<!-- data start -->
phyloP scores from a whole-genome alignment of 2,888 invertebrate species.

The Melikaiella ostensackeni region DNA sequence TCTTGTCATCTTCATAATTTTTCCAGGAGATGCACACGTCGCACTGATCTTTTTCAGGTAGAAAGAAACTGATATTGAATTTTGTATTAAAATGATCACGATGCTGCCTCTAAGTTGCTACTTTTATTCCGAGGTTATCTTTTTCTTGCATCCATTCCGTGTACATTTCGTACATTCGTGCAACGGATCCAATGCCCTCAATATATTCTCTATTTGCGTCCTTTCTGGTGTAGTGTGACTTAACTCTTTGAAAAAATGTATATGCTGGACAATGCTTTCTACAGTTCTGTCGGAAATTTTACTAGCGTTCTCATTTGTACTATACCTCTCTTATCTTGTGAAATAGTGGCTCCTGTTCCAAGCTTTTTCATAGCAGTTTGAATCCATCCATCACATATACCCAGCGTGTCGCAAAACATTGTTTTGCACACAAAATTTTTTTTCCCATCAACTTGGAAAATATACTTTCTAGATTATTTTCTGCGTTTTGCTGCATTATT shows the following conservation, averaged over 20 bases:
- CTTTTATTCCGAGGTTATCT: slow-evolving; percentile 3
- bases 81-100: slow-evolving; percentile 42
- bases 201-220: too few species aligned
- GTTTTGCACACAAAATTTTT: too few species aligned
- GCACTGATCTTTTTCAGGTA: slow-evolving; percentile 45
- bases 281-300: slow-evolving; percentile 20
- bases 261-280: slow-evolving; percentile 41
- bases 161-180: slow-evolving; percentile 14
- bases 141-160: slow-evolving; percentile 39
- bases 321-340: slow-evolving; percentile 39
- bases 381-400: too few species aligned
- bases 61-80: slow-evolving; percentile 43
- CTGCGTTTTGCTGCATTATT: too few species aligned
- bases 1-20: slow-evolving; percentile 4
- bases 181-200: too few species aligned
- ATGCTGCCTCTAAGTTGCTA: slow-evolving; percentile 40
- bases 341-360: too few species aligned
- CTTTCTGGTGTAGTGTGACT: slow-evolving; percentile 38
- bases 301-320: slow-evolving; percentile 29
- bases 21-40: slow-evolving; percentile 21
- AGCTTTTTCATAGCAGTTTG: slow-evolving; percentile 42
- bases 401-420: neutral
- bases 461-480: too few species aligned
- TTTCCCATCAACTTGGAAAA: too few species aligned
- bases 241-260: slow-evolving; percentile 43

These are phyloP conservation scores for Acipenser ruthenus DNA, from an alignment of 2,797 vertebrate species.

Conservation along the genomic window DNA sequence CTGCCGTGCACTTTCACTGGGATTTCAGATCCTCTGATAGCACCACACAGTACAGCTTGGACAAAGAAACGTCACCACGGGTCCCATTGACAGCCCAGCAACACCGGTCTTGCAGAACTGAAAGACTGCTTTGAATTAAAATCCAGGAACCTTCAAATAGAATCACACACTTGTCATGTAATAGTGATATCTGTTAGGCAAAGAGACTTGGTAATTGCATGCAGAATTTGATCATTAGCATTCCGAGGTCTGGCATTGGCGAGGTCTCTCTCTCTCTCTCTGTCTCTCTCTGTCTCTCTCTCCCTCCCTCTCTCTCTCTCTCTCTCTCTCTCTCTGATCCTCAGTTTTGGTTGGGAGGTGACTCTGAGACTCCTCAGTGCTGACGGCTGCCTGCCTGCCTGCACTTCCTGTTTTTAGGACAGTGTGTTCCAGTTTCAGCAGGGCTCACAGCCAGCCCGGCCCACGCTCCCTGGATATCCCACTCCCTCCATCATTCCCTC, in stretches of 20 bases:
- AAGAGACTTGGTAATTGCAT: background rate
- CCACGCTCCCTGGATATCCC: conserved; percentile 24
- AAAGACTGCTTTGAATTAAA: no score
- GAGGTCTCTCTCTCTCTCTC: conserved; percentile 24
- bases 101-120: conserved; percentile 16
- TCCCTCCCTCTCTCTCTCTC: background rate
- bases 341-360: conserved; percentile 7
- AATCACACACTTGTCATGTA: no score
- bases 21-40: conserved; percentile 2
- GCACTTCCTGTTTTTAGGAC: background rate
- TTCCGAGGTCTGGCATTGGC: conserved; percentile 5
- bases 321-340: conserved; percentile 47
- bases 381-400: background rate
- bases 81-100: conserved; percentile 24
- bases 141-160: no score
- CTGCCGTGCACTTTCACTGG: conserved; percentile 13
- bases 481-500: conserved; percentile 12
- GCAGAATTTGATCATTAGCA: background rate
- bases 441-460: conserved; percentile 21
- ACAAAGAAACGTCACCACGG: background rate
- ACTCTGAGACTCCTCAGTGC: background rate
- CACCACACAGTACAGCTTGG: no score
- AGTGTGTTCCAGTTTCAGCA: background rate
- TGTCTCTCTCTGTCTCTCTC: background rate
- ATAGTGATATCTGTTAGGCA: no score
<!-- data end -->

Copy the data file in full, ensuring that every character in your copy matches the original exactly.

phyloP scores from a whole-genome alignment of 2,888 invertebrate species.

The Melikaiella ostensackeni region DNA sequence TCTTGTCATCTTCATAATTTTTCCAGGAGATGCACACGTCGCACTGATCTTTTTCAGGTAGAAAGAAACTGATATTGAATTTTGTATTAAAATGATCACGATGCTGCCTCTAAGTTGCTACTTTTATTCCGAGGTTATCTTTTTCTTGCATCCATTCCGTGTACATTTCGTACATTCGTGCAACGGATCCAATGCCCTCAATATATTCTCTATTTGCGTCCTTTCTGGTGTAGTGTGACTTAACTCTTTGAAAAAATGTATATGCTGGACAATGCTTTCTACAGTTCTGTCGGAAATTTTACTAGCGTTCTCATTTGTACTATACCTCTCTTATCTTGTGAAATAGTGGCTCCTGTTCCAAGCTTTTTCATAGCAGTTTGAATCCATCCATCACATATACCCAGCGTGTCGCAAAACATTGTTTTGCACACAAAATTTTTTTTCCCATCAACTTGGAAAATATACTTTCTAGATTATTTTCTGCGTTTTGCTGCATTATT shows the following conservation, averaged over 20 bases:
- CTTTTATTCCGAGGTTATCT: slow-evolving; percentile 3
- bases 81-100: slow-evolving; percentile 42
- bases 201-220: too few species aligned
- GTTTTGCACACAAAATTTTT: too few species aligned
- GCACTGATCTTTTTCAGGTA: slow-evolving; percentile 45
- bases 281-300: slow-evolving; percentile 20
- bases 261-280: slow-evolving; percentile 41
- bases 161-180: slow-evolving; percentile 14
- bases 141-160: slow-evolving; percentile 39
- bases 321-340: slow-evolving; percentile 39
- bases 381-400: too few species aligned
- bases 61-80: slow-evolving; percentile 43
- CTGCGTTTTGCTGCATTATT: too few species aligned
- bases 1-20: slow-evolving; percentile 4
- bases 181-200: too few species aligned
- ATGCTGCCTCTAAGTTGCTA: slow-evolving; percentile 40
- bases 341-360: too few species aligned
- CTTTCTGGTGTAGTGTGACT: slow-evolving; percentile 38
- bases 301-320: slow-evolving; percentile 29
- bases 21-40: slow-evolving; percentile 21
- AGCTTTTTCATAGCAGTTTG: slow-evolving; percentile 42
- bases 401-420: neutral
- bases 461-480: too few species aligned
- TTTCCCATCAACTTGGAAAA: too few species aligned
- bases 241-260: slow-evolving; percentile 43

These are phyloP conservation scores for Acipenser ruthenus DNA, from an alignment of 2,797 vertebrate species.

Conservation along the genomic window DNA sequence CTGCCGTGCACTTTCACTGGGATTTCAGATCCTCTGATAGCACCACACAGTACAGCTTGGACAAAGAAACGTCACCACGGGTCCCATTGACAGCCCAGCAACACCGGTCTTGCAGAACTGAAAGACTGCTTTGAATTAAAATCCAGGAACCTTCAAATAGAATCACACACTTGTCATGTAATAGTGATATCTGTTAGGCAAAGAGACTTGGTAATTGCATGCAGAATTTGATCATTAGCATTCCGAGGTCTGGCATTGGCGAGGTCTCTCTCTCTCTCTCTGTCTCTCTCTGTCTCTCTCTCCCTCCCTCTCTCTCTCTCTCTCTCTCTCTCTCTGATCCTCAGTTTTGGTTGGGAGGTGACTCTGAGACTCCTCAGTGCTGACGGCTGCCTGCCTGCCTGCACTTCCTGTTTTTAGGACAGTGTGTTCCAGTTTCAGCAGGGCTCACAGCCAGCCCGGCCCACGCTCCCTGGATATCCCACTCCCTCCATCATTCCCTC, in stretches of 20 bases:
- AAGAGACTTGGTAATTGCAT: background rate
- CCACGCTCCCTGGATATCCC: conserved; percentile 24
- AAAGACTGCTTTGAATTAAA: no score
- GAGGTCTCTCTCTCTCTCTC: conserved; percentile 24
- bases 101-120: conserved; percentile 16
- TCCCTCCCTCTCTCTCTCTC: background rate
- bases 341-360: conserved; percentile 7
- AATCACACACTTGTCATGTA: no score
- bases 21-40: conserved; percentile 2
- GCACTTCCTGTTTTTAGGAC: background rate
- TTCCGAGGTCTGGCATTGGC: conserved; percentile 5
- bases 321-340: conserved; percentile 47
- bases 381-400: background rate
- bases 81-100: conserved; percentile 24
- bases 141-160: no score
- CTGCCGTGCACTTTCACTGG: conserved; percentile 13
- bases 481-500: conserved; percentile 12
- GCAGAATTTGATCATTAGCA: background rate
- bases 441-460: conserved; percentile 21
- ACAAAGAAACGTCACCACGG: background rate
- ACTCTGAGACTCCTCAGTGC: background rate
- CACCACACAGTACAGCTTGG: no score
- AGTGTGTTCCAGTTTCAGCA: background rate
- TGTCTCTCTCTGTCTCTCTC: background rate
- ATAGTGATATCTGTTAGGCA: no score